How do I access money in an online bank account in the United States?

At some of the best online banks in the US, you can use checking accounts for paying your bills online or writing checks. 

Others may provide debit or credit cards you can use to make purchases or withdraw cash from your online account. 

Most online banks also let you set up an electronic link to an external account, which may be your checking account at a credit union or a brick-and-mortar bank. You can use this link to transfer money into and out of your online bank whenever you want. 

Is it safe to use online banks in the United States?

The best online banks in the US with standard security measures are just as safe and trustworthy as traditional banks are, so take it easy. You can always take some extra precautions, though, to bank online safely:

  • Before opening an online bank account, make sure the money is insured by the Federal Deposit Insurance Corporation (FDIC). A federally insured online bank account will protect your money against bank failures up to $250,000 USD per account.

  • Check whether the bank’s got features like fraud monitoring and encryption.

  • Keep your anti-virus software up-to-date.

  • Avoid public Wi-Fi networks when using your online bank account. 

Are online banks FDIC insured?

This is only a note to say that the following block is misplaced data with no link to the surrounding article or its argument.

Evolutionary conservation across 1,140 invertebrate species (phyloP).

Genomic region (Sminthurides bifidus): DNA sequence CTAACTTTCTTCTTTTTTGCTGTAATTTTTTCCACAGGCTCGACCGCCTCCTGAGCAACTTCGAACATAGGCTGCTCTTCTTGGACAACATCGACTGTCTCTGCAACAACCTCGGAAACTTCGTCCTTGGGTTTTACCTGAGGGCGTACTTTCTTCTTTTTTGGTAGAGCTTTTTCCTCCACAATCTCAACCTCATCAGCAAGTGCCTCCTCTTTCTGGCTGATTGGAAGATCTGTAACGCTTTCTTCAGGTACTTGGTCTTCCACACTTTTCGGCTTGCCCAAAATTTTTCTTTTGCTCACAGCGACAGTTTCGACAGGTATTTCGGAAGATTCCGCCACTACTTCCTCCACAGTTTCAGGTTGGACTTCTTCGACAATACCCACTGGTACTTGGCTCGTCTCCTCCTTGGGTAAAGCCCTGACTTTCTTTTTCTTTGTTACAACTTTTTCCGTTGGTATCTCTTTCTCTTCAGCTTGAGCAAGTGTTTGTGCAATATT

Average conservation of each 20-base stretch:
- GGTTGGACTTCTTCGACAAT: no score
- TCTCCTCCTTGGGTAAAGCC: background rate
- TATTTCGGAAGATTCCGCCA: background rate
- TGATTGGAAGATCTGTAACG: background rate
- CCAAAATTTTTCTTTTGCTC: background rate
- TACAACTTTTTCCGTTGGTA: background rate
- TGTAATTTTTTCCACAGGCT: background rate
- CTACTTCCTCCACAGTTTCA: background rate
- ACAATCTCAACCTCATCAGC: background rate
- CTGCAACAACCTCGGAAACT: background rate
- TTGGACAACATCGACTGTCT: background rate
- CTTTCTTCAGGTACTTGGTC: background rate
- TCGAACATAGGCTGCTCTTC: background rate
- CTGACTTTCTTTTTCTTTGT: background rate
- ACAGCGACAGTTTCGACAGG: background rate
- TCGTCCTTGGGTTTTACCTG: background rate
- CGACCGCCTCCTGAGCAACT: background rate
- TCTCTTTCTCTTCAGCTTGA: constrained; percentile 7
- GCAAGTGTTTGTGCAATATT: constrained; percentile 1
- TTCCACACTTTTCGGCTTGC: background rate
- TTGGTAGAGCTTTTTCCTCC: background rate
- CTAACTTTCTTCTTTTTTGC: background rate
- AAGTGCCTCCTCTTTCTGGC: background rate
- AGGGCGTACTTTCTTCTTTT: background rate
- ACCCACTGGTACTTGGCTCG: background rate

Yes and no. Online banks in the US are usually backed by FDIC, but you can’t say the same for all of them. A few of these banks are actually cash management accounts falling under various protections. 

For American online credit unions, there’s a separate agency to insure their deposits, named the “National Credit Union Administration” (NCUA). 

Both the FDIC and the NCUA insure money in online bank and credit union accounts for  the same amount (up to $250,000 USD). 

Keep in mind, though, that all online banks and credit unions in the US aren’t federally insured, but the best online banks in the US that we’ve stated above are

How do I know if an online bank is legitimate in the USA?

Well, there are some telltale signs you need to look out for, before choosing one of the US’s top digital banks:

  • Does the online bank’s web address start with “https:”? Or, is there a lock icon next to the website’s URL?

  • Do they have a physical address, along with multiple contact phone numbers?

  • Have they got FDIC or NCUA logos or links (that work) on their website?

  • If the bank claims to be NCUA or FDIC-insured, have you verified this fact using

    or NCUA’s official website?

  • How long has the online bank been operating in the US?

If you’ve answered “yes” to the first 4 questions above, and the digital bank’s been in business in the US for at least 7-10 years now, you’ll know that bank is legit. 

Overall?

American online banks can offer nearly all the banking services you’re likely to need, at higher rates and lower fees than traditional banks. 

Once you’ve set up an account at one of the best online banks in the US, you can use Xe to make effortless international money transfers to and from the country. To get started with Xe, sign up or log in straightaway.